BY ELISE MIKLICH
Bathed in tangerine light, I sit across from Rochester, NY based artist Kelly Clancy. Her light brown hair falls to the left- opposite of her mirror image twin sister, whose hair naturally parts on the right. Tousled pieces gently rest on her shoulder, catching on the flannel fibers of her button down shirt. A ceramic coffee mug is cradled in the hammock of her woven fingertips. The cup’s shape fits so perfectly with the contour of her grasp, you can almost picture it unfinished on the wheel.
“I love making pottery,” she tells me, “but I enjoy carving because of the amount of commitment and concentration that is involved.”
Kelly is a relief linoleum printmaker who can easily be compared to an Olympic athlete; putting the highest level of commitment into everything that she does. Not for recognition or for glory, but because she cares about the quality of her work like she cares about the quality of her life. To her, they are one in the same. For those of you who are unfamiliar with printmaking, relief printmaking is when the raised or protruding part of, in this case, linoleum, is inked while the recessed areas (i.e. the carved areas) are not inked, and will show up as white space on the print. Sheets of linoleum are hand carved, inked and then printed using a high-pressure press. Clancy described it to me in layman’s terms like “making a giant rubber stamp”.
“When I’m painting, I can paint over it. When I’m working on the wheel, I can squash it and start over,” she says with a confidence that feels unrehearsed. “If I carve a line incorrectly, I need to come up with a solution.”
When she sent her most recent piece to be displayed in North Dakota at Minot University, she made over forty prints before she had one she was satisfied with. Print making is notoriously tedious, every line must be carved properly and with intention. Pressure to this degree might turn some off, while Clancy feeds off of it, harnessing it to push herself further. In high school, she focused on painting and drawing. The first artwork she ever sold was a commissioned portrait of a family friend’s children.
“I started with painting because I was comfortable with it,” she explains, “but I think the second you stop putting yourself in uncomfortable situations creatively, you’re no longer being an artist”.
It’s safe to say she’s still an artist. Now, she puts her efforts into making linoleum prints that focus on the human form, expressing both her concern and fascination with the fate of the human body. Surprisingly, Clancy admits she had a hard time considering herself a true print maker until October of 2013, when she was accepted into the Boston Print Makers Biennial. Sighting this as one of her biggest accomplishments, it was only natural to hear her say that her next long-term goal is to be on the judging panel one day. But before her works make it to the gallery, it all starts with a feeling. That feeling then becomes a concept, which will then become a sketch- or numerous sketches.
“It’s always a challenge to see how many ways I can communicate an idea visually” she tells me.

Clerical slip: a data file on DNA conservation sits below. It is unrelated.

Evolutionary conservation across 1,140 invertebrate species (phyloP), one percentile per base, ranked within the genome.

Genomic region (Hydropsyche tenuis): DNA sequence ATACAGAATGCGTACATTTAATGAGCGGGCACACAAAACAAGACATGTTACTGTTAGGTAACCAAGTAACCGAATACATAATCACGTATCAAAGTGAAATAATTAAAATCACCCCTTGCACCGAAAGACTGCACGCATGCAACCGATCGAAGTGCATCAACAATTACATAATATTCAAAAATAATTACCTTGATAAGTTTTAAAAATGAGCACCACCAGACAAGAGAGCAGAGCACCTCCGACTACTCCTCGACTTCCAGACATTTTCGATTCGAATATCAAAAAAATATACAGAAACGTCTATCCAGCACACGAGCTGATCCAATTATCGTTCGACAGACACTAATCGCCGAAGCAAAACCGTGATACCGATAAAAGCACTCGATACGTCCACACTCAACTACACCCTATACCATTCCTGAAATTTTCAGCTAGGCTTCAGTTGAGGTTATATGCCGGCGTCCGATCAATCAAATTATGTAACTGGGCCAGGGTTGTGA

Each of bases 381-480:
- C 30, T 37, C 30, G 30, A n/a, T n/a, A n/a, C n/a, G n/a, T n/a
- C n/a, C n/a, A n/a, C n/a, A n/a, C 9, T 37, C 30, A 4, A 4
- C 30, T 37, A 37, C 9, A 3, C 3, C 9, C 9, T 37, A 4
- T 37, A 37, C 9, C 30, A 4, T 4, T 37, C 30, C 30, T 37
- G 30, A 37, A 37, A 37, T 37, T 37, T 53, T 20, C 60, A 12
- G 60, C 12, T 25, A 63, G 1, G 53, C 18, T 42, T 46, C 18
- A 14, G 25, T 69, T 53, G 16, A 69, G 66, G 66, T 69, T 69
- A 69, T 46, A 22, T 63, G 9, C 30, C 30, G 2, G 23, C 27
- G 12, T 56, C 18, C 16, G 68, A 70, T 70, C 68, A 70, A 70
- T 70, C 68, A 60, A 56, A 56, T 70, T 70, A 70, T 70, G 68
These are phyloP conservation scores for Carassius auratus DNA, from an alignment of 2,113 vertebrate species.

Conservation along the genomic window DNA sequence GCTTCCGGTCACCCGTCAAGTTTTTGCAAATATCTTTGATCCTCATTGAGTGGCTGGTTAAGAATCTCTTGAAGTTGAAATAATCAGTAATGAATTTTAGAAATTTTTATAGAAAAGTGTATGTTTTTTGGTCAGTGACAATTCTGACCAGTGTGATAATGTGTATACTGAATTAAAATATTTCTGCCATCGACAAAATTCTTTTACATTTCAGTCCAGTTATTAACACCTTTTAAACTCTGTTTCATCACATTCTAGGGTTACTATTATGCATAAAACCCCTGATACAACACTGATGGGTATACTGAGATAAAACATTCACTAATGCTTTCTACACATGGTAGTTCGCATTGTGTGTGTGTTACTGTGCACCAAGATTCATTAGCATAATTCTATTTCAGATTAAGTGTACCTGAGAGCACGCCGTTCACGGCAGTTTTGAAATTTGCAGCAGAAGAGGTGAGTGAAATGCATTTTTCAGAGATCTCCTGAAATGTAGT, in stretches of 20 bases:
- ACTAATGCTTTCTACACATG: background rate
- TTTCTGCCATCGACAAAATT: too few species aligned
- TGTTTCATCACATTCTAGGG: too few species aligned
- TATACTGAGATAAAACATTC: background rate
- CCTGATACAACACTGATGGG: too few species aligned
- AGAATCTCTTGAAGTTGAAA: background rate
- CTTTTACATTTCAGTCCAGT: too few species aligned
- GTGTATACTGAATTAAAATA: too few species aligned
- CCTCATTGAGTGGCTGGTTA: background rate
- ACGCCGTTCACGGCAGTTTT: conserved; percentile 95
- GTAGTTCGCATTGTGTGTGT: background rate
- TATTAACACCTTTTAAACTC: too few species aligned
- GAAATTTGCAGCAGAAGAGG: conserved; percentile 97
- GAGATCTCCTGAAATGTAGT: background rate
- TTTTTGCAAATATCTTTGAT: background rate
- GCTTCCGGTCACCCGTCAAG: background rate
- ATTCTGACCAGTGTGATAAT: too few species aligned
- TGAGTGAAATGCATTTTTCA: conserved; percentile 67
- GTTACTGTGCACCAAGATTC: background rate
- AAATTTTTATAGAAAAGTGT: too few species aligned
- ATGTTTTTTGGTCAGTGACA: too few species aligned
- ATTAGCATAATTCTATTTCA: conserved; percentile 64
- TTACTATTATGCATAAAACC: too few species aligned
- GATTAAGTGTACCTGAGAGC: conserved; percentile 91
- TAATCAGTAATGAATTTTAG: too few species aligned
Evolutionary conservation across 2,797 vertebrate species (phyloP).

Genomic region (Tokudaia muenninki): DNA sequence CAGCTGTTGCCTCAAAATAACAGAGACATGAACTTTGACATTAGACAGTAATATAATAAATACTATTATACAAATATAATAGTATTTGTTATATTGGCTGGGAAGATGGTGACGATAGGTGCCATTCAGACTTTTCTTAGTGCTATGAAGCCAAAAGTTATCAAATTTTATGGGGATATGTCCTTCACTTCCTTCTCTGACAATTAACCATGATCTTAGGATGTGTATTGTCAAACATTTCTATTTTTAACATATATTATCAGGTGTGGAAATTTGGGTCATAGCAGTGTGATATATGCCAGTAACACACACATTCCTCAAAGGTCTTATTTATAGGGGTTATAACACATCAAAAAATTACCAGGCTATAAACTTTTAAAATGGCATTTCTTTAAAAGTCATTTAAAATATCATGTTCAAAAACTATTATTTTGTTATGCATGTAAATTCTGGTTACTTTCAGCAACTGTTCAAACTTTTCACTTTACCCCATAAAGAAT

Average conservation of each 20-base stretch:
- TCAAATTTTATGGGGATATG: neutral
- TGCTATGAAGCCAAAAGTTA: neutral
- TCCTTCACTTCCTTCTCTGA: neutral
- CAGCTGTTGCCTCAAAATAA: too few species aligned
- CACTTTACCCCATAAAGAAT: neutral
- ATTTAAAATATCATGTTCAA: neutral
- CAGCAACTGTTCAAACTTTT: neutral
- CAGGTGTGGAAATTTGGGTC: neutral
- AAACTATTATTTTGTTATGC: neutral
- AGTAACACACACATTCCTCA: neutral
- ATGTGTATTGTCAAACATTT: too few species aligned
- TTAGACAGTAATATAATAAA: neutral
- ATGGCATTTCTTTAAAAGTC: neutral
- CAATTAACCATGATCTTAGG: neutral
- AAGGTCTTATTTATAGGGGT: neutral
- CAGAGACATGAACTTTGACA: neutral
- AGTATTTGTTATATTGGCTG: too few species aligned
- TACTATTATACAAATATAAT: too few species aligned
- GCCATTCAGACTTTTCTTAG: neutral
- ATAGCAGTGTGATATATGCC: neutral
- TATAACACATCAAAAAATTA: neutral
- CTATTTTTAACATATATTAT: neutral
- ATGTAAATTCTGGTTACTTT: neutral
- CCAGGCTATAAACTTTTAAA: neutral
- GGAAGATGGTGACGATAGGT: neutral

When I think about the fate of the human body, I think of death and dying. When Clancy thinks about the fate of the human body, she thinks of cyborgs. No, not the kind portrayed in sci-fi flicks or Marvel fan-fiction, the kind that start with you and I – that will start with our children and their children, too.
“I grew up with technology,” Clancy insists, “I’m not afraid of it, but it’s definitely scary thinking about where it could go.”
Many of her current works beg the question: What makes a person and what will the definition of a person become? Clancy uses metaphysical concepts that are relevant to everyone, not just her. In fact, she wants you to be able to see yourself in her work. More often than not, her figures are faceless or portrayed as skeletons. Gears grind inside of skulls, wires clench tightly around wrists, holding down bodies or tangling them in a web of artificial intelligence. It makes you think; those bodies may be ours someday.
“I refer a lot to singularity, or when robots and humans become one” She explains, harping on the concept of downloadable consciousness. No one is blowing smoke on the topic. Recent research conducted by Henry Markram has led scientists to claim that an artificial brain could be constructed in as little as ten years. To put this timeline into perspective, this research was conducted in 2009, proving Clancy’s work to be relevant- and profoundly so.
When she isn’t carving at home or making prints at the Nazareth College studio, she’s teaching art to grades pre K – 6th at Aquinas Institute of Rochester. It is important to her to pass on the power of art and to demonstrate how art encourages youth to “stretch and explore”. Professionally, she says she will continuously advocate for art programs and wants her students work to be seen out in the community. When asked what she would tell herself if she were her student’s age, she responded, “It’s not a waste of time to pursue a career as an artist. Behind everything in life, there is an artist.”
Kelly Clancy’s work can be seen at:
Americas: 2016 Paperworks, Minot University, January 12th-February 19th 2016
Nazareth Graduate Art Show, Nazareth College, March 29th-April 17th 2016
Visit her website at Kclancy3.wix.com/artteacher